Tuesday, 24 April 2012

A Maverick Surgeon, RMS Titanic, The Witch's Ladder & More

It's spring, and that can only mean one thing—the latest edition of Vintage Script is out, full of little joys to be unwrapped and devoured. As well as a time of anniversaries, this season is one of reminiscence, discovery and a look forward to delights to come. Here's a quick taste of what's on offer.

The Work Is Not God's
Richard Smyth
A Gothic tale, this one—not for the fainthearted. If you like anatomy and have a taste for the macabre, this is a story for you. Richard's vivacious prose transports you right to the very point where blade meets flesh.

The Unsinkable Rose Ellen Murray
Kirsty Lee

We all think we know the Titanic story, says Kirsty, but there are as many mysteries about it as there were lost lives. Here we meet an imaginative "survivor" of the disaster with a penchant for sea travel (and storytelling), despite an unfortunate propensity to sink a ship.

I Remember Harry Bagnall
Bill Carr

A poignant love story, set in Byker, Newcastle upon Tyne, at the outset of the First World War. 950 men from Byker alone were killed in the war, and Bill here pays tribute to lives loved and lost.

The Age Of Wood
Max Adams

Max tells us the story of wood, and the people who have worked it through the ages. It's a delightful reminder that that woodlands are a vital resource for raw materials, for history and for stories.

The Age Of Wood

The Flying Boy
Edward Clark
Inspired by an old photo, Edward recalls the long, hot summer days of his youth spent at the open-air pool. His writing makes you believe that the Flying Boy of the title could jump out of the page before you, and you really can smell the chlorine and feel the heat rising up from the flagstones.

Exhibit M.218-1978
Joanne Ogden

The centrepiece of this story is a brooch of enamelled gold, whose secret brings about a satisfying conclusion to a gripping tale. It's a delicate thing that proves powerful in troubled times.

A Knock At The Door
David Williams

This extract from David's novel Mr Stephenson's Regret gives us an insight into the private lives of railway pioneers George and Robert Stephenson. Fame and fortune may have come later in life for George, but here David—a fluent and sensitive writer—gives us a sense of the struggles he faced as a father, son, brother and man.

George Stephenson

William's War
Mavis Lee
Mavis has created a collage here from letters, postcards, programmes and other snippets that her grandfather, William, sent or brought back from the First World War. The details are touching—he tells of how he clung to a raft for over six hours after his ship was torpedoed, and talks later of the souvenirs he hopes to return with. And there's a happy ending too...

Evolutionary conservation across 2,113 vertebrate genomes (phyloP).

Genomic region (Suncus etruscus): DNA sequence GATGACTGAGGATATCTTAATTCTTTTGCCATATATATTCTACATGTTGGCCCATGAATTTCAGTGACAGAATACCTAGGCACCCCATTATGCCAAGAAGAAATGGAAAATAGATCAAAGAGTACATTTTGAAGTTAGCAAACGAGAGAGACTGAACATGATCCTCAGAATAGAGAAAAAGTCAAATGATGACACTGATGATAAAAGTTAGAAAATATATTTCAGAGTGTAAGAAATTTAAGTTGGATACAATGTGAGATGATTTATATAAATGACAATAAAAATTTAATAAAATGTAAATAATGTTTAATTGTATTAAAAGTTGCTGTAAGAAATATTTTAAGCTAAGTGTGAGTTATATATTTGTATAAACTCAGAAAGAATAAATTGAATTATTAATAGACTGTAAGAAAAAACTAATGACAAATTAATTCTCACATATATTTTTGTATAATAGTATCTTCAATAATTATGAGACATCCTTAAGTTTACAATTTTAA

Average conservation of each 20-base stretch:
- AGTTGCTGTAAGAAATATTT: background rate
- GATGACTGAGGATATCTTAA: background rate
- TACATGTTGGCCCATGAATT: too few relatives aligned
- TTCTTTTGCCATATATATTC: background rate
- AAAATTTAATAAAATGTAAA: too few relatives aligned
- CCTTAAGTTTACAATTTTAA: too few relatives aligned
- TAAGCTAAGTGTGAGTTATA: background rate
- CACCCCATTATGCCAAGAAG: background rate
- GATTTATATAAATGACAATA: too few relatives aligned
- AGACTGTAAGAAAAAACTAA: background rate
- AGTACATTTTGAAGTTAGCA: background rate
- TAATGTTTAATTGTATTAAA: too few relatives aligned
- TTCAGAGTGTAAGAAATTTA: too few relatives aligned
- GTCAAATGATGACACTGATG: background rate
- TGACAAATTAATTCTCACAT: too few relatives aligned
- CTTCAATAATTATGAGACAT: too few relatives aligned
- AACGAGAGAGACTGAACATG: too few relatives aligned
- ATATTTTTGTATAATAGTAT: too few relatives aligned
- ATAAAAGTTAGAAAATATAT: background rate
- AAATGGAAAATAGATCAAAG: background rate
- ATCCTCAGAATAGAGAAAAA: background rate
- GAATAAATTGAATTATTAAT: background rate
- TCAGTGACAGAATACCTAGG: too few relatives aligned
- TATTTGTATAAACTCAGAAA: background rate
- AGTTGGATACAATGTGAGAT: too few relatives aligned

Chewing Gum
Sue Mackrell

Sue has happy memories of visiting her aunt's sweet shop in South Wales, and her tale vividly recalls the fusty shop and the treasures therein—Rainbow Drops, Flying Saucers and Everlasting Toffee. It will strike a chord with anyone who remembers the joy of a paper bag laden with their favourite sweet treats.

1912 Overture
Kim Charleston

Not only is this year the centenary of the Titanic disaster, but also that of the death of Bram Stoker. Here Kim deftly combines the two in a series of letters from one of his domestics. The parallel strands of the story remind us that where there is hope and imagination, there is also frailty and tragedy.

Bram Stoker's famous book

A Stroke Of Luck?
Michael Montagu

Michael turns "genetic detective" here to trace the medical history of his famous family—kings of Scotland and England descended from the House of Stuart. Fascinatingly, he reveals that Charles II most likely died from acute mercury poisoning—he was a keen scientist, it seems, and loved nothing better than a session of experimenting with mercury in his lab...

The Witch's Ladder
Claire Fuller

A witch's ladder made with cock's feathers and human hair...could it at once cause a destructive inferno and bring the best of good fortune to its victims' neighbours? Read Claire's story and decide for yourself...

The spring edition of Vintage Script is on sale now.

No blog post next week...Vintage Script will be en route for our new HQ in Suffolk. Normal service to resume week commencing 7 May...catch you then!


  1. Looking forward to the new magazine's arrival, Emma!

  2. I've emailed you separately with more detailed comments on/ praise about the latest issue. Suffice to say here I think this may be your best yet.